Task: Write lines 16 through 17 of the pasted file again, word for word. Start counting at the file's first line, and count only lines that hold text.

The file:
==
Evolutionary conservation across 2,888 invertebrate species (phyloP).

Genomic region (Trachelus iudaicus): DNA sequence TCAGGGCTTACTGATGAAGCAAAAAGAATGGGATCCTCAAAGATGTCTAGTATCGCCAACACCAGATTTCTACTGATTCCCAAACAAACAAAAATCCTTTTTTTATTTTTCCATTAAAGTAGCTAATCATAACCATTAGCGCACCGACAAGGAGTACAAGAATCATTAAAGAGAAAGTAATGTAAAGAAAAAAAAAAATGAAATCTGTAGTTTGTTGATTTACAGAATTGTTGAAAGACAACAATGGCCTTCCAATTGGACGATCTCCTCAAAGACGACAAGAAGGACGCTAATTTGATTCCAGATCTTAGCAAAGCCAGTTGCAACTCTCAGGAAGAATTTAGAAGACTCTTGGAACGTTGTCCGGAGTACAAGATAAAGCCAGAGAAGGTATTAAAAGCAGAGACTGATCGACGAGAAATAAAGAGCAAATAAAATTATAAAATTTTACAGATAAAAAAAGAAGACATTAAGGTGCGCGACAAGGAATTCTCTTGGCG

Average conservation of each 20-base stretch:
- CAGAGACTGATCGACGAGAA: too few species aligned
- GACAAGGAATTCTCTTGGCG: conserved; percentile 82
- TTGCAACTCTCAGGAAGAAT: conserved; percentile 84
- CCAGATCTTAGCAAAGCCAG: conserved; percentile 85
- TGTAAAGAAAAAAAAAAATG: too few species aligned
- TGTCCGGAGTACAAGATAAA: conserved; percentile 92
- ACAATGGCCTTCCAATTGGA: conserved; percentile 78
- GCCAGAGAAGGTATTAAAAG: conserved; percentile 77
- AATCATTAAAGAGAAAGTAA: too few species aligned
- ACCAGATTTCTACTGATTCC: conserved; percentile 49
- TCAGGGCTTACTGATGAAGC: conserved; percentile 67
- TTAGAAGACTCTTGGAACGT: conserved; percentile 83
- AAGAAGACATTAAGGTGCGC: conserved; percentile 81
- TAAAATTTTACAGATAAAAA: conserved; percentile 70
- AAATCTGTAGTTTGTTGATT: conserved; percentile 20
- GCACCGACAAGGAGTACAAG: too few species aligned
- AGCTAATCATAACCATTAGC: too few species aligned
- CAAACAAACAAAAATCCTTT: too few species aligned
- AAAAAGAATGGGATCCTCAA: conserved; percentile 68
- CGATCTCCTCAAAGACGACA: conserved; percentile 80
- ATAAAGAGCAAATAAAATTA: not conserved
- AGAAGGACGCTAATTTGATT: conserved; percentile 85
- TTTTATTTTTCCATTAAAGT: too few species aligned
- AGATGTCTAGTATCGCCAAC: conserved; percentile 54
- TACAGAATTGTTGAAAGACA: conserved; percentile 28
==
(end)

- AAGAAGACATTAAGGTGCGC: conserved; percentile 81
- TAAAATTTTACAGATAAAAA: conserved; percentile 70